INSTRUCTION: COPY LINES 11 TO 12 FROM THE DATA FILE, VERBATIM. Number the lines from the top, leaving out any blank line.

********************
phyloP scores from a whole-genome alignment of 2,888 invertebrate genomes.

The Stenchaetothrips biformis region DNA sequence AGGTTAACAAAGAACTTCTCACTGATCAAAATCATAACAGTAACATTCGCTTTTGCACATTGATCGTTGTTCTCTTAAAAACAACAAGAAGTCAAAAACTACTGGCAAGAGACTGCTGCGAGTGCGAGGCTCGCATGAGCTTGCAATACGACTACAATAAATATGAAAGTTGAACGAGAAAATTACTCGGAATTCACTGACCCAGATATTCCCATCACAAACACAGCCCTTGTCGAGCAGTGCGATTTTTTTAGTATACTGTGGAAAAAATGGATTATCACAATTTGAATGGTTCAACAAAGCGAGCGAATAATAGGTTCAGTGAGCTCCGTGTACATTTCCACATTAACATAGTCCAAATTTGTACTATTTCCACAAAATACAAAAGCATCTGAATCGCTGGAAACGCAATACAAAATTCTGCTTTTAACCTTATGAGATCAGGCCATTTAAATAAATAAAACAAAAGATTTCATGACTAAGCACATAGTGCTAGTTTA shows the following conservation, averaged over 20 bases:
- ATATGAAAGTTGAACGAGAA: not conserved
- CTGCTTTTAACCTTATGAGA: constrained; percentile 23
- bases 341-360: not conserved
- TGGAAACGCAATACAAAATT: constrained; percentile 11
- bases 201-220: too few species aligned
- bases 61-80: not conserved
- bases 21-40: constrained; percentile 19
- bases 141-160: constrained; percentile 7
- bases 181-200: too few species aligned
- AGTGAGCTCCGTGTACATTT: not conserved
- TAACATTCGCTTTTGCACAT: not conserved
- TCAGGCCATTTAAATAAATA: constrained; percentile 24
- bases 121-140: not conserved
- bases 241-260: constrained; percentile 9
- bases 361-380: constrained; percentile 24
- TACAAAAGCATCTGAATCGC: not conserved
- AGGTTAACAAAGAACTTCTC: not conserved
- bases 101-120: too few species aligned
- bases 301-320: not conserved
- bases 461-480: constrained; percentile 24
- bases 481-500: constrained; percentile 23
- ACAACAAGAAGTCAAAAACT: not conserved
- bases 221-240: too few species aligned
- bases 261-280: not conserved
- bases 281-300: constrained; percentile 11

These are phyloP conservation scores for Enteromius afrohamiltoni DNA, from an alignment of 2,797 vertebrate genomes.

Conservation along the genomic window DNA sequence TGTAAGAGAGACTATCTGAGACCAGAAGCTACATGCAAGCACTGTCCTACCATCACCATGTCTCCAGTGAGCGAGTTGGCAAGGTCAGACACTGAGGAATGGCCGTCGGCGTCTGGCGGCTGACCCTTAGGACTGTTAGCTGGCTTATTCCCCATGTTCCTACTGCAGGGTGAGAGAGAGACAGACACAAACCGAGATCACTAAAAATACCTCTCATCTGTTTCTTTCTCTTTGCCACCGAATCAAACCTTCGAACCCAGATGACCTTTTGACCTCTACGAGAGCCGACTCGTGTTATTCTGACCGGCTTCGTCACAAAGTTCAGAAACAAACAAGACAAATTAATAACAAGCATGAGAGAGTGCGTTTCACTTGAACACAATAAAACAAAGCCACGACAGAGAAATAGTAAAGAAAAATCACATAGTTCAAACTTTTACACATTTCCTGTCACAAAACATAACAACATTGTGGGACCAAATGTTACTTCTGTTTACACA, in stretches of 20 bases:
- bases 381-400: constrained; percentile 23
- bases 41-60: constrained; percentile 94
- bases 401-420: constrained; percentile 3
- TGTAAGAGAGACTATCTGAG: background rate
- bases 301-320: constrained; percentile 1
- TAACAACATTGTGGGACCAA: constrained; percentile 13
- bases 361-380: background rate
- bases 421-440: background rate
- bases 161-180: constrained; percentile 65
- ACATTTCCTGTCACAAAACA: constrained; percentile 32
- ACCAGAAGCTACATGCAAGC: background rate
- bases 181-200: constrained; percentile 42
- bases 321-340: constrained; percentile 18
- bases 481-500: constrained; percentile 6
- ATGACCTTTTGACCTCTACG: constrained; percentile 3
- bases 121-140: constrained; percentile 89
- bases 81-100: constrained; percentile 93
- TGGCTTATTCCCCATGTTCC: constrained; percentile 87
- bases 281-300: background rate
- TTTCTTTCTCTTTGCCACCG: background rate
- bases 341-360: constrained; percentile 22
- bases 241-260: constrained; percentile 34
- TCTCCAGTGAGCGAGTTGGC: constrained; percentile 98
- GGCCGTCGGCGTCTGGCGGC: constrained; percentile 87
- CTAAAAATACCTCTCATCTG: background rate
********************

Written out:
- bases 181-200: too few species aligned
- AGTGAGCTCCGTGTACATTT: not conserved